Long ago every Swedish child knew about näcken – the evil naked fiddler lurking in the water, using the beautiful play to attract men and women into the dangerous waves. The story is part of the Swedish folk tradition.
In southern Sweden this evil creature in the water was a horse – Bäckahästen – and the story about the wild, fast and lethal horse is often told in fantastic and exclusive flamskvävnader, Flemish weaving.
This red horse in the work of art Flora and fauna made by a Swedish weaver in 1921 is surrounded by an enormous garden, great in details and variety.
One of many interesting features is the mix of symboles – they stem both from the folktales and the biblical stories. The horse is framed by the tree of life and the entire garden is framed by four roses.
This is the rose symbolising the Virgin Mary. The five leaves tell us about the suffering of Jesus on the cross. The white leaves of Virgin Mary is coloured red by his blood.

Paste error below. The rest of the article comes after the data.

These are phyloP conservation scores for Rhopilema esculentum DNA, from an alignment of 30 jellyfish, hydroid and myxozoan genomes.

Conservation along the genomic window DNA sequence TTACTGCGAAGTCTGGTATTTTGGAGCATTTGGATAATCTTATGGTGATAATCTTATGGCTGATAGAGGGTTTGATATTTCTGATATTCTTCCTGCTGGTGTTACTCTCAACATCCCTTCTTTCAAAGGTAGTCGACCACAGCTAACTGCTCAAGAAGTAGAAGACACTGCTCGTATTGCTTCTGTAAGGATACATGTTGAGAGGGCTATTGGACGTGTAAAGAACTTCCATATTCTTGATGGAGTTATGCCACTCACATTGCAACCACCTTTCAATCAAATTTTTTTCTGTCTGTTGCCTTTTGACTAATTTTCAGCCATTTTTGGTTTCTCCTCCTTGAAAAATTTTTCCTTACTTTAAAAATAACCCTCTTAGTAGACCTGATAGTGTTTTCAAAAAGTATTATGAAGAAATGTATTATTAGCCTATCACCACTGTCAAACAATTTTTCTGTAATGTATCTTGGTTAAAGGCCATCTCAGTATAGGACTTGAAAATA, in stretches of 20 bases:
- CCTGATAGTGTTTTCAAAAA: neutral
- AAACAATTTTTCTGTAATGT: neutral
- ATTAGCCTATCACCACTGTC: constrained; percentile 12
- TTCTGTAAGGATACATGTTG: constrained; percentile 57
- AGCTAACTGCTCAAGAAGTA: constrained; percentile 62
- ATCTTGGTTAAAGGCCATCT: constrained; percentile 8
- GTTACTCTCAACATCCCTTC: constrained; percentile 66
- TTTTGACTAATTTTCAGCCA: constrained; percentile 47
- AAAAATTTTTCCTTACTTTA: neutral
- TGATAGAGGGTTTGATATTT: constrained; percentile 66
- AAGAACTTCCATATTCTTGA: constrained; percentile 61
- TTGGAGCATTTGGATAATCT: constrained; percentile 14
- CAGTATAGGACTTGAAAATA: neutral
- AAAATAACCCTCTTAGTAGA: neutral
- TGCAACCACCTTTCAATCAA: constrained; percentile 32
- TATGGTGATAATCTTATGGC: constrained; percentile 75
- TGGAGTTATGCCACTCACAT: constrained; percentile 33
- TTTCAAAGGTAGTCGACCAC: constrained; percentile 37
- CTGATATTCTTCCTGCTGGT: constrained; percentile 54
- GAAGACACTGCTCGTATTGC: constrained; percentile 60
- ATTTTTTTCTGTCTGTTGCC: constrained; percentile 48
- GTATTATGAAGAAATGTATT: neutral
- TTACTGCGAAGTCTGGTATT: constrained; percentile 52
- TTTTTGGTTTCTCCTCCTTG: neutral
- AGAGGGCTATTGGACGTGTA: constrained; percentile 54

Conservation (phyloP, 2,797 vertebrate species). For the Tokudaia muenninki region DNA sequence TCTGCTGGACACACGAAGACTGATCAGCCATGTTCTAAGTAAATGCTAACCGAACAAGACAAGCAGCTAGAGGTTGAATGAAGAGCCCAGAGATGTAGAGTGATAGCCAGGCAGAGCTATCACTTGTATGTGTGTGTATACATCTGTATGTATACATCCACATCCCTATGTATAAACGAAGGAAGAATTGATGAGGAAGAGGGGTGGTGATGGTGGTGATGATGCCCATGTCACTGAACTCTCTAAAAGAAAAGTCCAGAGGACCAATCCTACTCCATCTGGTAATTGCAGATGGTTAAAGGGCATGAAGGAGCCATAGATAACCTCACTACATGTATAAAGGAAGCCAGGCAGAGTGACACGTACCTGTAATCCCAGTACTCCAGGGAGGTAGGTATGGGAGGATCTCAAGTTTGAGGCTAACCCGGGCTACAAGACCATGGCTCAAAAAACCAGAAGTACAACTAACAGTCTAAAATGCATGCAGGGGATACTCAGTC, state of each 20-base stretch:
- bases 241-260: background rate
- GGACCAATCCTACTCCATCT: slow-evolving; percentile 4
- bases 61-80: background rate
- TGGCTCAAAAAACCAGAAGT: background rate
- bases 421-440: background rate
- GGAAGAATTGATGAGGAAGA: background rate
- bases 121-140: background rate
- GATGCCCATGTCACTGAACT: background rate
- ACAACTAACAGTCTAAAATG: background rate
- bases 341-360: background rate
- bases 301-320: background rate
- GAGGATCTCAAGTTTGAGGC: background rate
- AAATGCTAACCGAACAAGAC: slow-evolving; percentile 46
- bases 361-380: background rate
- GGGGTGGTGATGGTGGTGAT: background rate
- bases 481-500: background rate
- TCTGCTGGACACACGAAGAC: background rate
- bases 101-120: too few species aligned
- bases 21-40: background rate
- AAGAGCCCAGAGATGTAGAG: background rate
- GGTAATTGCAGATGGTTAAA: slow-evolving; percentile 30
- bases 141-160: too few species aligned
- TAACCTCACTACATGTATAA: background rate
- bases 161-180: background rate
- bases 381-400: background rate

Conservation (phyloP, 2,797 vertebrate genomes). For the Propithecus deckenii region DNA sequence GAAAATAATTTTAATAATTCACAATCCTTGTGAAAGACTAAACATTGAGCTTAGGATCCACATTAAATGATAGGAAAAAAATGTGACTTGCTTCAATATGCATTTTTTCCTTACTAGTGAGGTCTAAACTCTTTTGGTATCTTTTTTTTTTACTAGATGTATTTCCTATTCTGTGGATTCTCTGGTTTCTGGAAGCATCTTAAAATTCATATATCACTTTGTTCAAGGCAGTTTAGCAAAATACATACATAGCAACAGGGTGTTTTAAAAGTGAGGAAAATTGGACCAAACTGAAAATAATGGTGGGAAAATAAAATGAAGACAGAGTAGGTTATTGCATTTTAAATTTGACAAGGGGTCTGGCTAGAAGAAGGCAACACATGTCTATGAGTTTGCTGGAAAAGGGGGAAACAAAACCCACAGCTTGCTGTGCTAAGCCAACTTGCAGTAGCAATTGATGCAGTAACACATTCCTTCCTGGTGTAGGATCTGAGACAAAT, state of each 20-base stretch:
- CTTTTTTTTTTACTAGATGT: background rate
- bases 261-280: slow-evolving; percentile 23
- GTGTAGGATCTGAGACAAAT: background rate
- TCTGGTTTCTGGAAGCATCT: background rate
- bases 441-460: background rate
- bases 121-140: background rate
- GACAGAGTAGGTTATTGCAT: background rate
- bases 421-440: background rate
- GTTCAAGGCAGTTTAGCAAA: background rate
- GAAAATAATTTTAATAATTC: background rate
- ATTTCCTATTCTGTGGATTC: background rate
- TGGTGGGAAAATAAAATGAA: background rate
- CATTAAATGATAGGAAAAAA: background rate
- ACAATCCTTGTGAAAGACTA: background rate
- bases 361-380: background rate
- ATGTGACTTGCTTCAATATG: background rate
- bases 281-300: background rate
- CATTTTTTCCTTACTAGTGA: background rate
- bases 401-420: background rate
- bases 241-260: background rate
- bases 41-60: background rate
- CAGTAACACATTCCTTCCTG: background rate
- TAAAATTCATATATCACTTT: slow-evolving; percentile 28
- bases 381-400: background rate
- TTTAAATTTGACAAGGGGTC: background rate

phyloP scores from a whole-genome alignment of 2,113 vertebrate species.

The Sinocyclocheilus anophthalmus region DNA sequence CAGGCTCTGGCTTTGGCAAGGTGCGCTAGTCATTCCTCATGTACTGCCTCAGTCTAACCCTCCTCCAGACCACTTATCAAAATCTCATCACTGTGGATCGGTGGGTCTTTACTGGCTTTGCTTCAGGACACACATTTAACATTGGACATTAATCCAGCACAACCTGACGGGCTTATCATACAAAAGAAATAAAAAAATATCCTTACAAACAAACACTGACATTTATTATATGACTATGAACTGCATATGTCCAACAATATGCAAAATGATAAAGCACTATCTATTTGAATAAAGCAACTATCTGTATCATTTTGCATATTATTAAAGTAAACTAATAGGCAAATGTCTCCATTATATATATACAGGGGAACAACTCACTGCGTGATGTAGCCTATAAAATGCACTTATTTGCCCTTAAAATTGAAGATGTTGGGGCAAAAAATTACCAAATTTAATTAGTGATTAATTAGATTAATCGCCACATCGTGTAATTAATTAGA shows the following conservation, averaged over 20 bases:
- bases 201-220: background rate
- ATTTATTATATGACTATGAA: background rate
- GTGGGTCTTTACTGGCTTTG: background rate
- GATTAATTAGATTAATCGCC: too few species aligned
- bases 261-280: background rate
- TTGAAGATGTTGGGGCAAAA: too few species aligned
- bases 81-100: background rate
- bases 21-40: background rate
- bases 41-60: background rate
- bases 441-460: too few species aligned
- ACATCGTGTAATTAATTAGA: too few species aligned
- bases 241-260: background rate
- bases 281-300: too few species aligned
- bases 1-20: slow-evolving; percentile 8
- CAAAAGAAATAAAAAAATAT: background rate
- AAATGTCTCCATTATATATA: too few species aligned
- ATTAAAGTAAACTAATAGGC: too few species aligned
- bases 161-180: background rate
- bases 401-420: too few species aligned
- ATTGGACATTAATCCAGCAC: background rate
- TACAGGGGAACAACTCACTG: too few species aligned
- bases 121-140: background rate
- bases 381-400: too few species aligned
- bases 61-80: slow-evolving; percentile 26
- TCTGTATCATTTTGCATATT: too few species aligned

Three birds are flying through the sky down to the earth, the bird is a symbol for the Holy ghost and the number three tell us about the three features of God – Father, son and the Holy ghost.
The book Skånska textilier från Hemslöjden i Malmöhus län belongs to my mother Ingar Trulsson. When she was 19 years old she stayed with her aunt Ebba at the Viresta gården in south of Sweden, Skåne. Ebba taught my mother to weave. Since then she has cherished this valuable heritage.
I recieved the tapestry as a Christmas gift.
Gustav Vasa, king of Sweden, collected weaver from the Neatherlands around 1540. He wanted his castles to look just as beautiful as the ones in Europe with their tapestries and frescoes. And he needed the warmth from the woven pictures too. The tradition of weaving tapestry became popular in Skåne among common people, allmogen, from about 1750. The woven fabrics were often used as cushions in the wagons when going to church for special occasions such as weddings and funerals.